Tuesday, November 21, 2017

OptumRx is now caught up in the court battle between Anthem and Express Scripts

I'm often asked, "Tyrone why does TransparentRx charge a fee when requested to respond to a request for proposal?" There are several reasons. 

1.  There is tremendous value in the information a fiduciary PBM submits in response to a RFP. The burden is placed on us [as a fiduciary] to deliver radical transparency as opposed to the plan sponsor having to drive disclosure of performance details important to them. 

Figure 1:  Developed by James Prochaska
2.  We've learned even offering a fiduciary standard may not make a difference if the proposal evaluators aren't pharmacy benefits subject matter experts. This includes but is not limited to being well-versed in PBM contracts, plan design and formulary management. These evaluators know a serious problem exists, a lack of transparency, yet haven't taken any meaningful action to fix it (see figure 1).


3.  We provide recommendations on how to better manage pharmacy benefits whether we win the business or not.

4.  Sometimes a RFP isn't that at all it's really a request for information or consulting services disquised as a RFP.

On Tuesday, the U.S. District Court for the Southern District of New York will hold a hearing on Express Scripts’ motion (PDF) to compel Optum to turn over documents related to a drug pricing proposal it prepared for Anthem. The insurer requested the proposal after it sued Express Scripts back in 2016, seeking $14.8 billion in damages from what it argued was the pharmacy benefits manager’s failure to provide “competitive benchmark pricing” on prescription drugs.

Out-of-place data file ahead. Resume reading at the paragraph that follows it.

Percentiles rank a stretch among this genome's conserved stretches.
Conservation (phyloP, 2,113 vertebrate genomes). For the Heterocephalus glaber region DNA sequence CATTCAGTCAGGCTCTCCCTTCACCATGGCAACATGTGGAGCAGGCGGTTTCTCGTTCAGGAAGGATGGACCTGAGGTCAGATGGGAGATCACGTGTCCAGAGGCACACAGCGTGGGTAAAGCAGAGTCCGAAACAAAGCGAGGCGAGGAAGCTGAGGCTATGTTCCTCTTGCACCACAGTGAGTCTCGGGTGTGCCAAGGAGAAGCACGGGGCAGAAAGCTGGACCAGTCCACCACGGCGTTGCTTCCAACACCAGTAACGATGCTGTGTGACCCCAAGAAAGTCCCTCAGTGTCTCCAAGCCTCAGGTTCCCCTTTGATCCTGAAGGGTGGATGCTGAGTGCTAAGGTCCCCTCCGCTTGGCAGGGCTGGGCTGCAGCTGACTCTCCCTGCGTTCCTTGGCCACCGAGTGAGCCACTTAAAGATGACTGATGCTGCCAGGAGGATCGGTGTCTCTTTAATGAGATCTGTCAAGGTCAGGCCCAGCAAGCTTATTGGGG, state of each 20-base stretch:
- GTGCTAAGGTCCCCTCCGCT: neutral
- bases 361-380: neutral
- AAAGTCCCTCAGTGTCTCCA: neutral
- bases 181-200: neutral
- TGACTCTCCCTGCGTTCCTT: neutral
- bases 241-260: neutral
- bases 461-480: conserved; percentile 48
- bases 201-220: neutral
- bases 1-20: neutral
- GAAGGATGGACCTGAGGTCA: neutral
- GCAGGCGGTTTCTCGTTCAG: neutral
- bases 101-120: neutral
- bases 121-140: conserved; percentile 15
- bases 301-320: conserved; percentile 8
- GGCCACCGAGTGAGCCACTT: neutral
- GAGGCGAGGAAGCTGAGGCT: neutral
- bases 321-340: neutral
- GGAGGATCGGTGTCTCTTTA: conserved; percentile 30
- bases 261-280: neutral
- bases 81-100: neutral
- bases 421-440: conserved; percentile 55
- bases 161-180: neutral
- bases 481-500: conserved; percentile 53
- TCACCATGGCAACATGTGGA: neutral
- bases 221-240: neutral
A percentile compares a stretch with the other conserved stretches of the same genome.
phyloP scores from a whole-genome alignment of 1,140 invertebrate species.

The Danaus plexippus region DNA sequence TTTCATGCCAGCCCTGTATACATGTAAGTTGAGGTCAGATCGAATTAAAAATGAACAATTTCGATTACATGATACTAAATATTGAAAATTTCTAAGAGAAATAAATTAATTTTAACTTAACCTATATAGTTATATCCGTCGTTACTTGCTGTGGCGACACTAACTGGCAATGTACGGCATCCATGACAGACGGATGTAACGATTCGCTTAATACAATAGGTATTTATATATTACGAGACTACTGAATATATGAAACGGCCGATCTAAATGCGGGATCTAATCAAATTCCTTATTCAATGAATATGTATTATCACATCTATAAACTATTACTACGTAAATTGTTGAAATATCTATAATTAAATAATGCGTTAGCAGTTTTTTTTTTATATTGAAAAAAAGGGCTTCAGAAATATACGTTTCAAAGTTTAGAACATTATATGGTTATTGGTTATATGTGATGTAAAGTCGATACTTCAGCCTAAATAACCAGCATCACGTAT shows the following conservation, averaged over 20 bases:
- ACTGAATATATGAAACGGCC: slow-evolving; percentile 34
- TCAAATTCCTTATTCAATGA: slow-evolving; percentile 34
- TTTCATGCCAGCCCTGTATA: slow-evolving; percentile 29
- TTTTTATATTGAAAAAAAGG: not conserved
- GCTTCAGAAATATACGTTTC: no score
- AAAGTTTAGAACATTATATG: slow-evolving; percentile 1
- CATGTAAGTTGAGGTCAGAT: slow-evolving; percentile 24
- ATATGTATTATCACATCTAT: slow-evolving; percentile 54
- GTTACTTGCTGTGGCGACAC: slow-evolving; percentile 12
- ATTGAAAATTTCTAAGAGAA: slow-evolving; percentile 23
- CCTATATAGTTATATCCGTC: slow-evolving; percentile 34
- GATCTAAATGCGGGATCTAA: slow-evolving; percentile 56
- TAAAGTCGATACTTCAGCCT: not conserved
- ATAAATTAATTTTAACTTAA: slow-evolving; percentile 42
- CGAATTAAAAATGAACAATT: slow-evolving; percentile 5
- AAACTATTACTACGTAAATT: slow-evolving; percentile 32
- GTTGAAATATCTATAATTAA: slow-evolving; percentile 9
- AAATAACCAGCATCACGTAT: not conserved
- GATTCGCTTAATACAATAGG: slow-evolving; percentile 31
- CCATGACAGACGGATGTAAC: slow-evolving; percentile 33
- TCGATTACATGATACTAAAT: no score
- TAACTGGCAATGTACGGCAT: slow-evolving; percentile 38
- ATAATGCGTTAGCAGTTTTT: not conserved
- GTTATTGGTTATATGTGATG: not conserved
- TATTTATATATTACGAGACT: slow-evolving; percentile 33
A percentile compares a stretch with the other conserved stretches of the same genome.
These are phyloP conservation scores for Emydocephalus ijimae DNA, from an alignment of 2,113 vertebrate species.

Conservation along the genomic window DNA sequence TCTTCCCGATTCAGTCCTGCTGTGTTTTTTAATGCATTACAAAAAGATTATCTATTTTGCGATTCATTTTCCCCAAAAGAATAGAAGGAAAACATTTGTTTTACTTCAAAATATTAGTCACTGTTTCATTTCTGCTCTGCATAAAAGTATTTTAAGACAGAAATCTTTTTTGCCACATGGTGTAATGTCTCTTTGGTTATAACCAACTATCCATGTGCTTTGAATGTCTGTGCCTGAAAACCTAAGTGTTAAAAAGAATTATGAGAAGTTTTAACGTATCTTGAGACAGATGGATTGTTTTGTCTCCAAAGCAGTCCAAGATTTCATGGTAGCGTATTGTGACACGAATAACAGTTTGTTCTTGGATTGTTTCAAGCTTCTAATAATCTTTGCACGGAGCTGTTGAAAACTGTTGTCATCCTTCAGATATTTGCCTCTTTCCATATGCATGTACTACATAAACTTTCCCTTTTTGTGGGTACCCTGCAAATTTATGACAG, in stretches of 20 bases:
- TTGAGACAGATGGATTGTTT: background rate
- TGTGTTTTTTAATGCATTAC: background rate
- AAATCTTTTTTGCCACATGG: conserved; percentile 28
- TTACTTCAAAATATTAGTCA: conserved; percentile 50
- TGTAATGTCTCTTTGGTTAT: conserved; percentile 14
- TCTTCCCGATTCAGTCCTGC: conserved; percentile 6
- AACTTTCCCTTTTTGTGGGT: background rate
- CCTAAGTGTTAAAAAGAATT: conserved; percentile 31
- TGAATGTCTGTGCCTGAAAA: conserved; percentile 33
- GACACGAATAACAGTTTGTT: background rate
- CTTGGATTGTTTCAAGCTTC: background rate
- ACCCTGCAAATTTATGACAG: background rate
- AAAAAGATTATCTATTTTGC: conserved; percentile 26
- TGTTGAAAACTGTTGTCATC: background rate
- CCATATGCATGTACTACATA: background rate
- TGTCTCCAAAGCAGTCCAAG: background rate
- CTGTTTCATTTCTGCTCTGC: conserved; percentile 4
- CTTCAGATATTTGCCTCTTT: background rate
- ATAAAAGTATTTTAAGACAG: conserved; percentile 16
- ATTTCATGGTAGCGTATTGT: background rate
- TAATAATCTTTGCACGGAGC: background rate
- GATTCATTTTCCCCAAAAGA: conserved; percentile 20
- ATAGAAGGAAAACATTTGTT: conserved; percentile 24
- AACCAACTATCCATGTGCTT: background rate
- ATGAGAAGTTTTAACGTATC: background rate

Express Scripts said it is entitled to both documents and testimony concerning the proposal Optum prepared for Anthem, arguing that they are “critically relevant” to the case and that Optum knew full well they would be used in the litigation. From Express Scripts’ point of view, Optum prepared the proposal in order to “harm a competitor” and ingratiate itself with Anthem, which was a potential client.

Before making a serious commitment of time and energy, we [TransparentRx] try our best to uncover those companies who are serious about doing business with us. But, sometimes a company falls through the cracks who never had any real intention on doing business with you. Instead, they want to use you as a "fluffer" or a sort of decoy for a different deal

These companies can smell blood in the water. They’ll grind down margins to nothing if you let them. They’ll ask you to put a lot of time, money and energy into meeting their rigorous standards and requirements with no intention on ever doing business with you.

In the end, you’re doing all the work and they’re making all the big bank. And operating your business on other people’s terms can become a downward spiral where you never get ahead. I wonder if OptumRx new beforehand that their proposal, or parts of it, might become public information they would've done anything differently - perhaps, perhaps not. 

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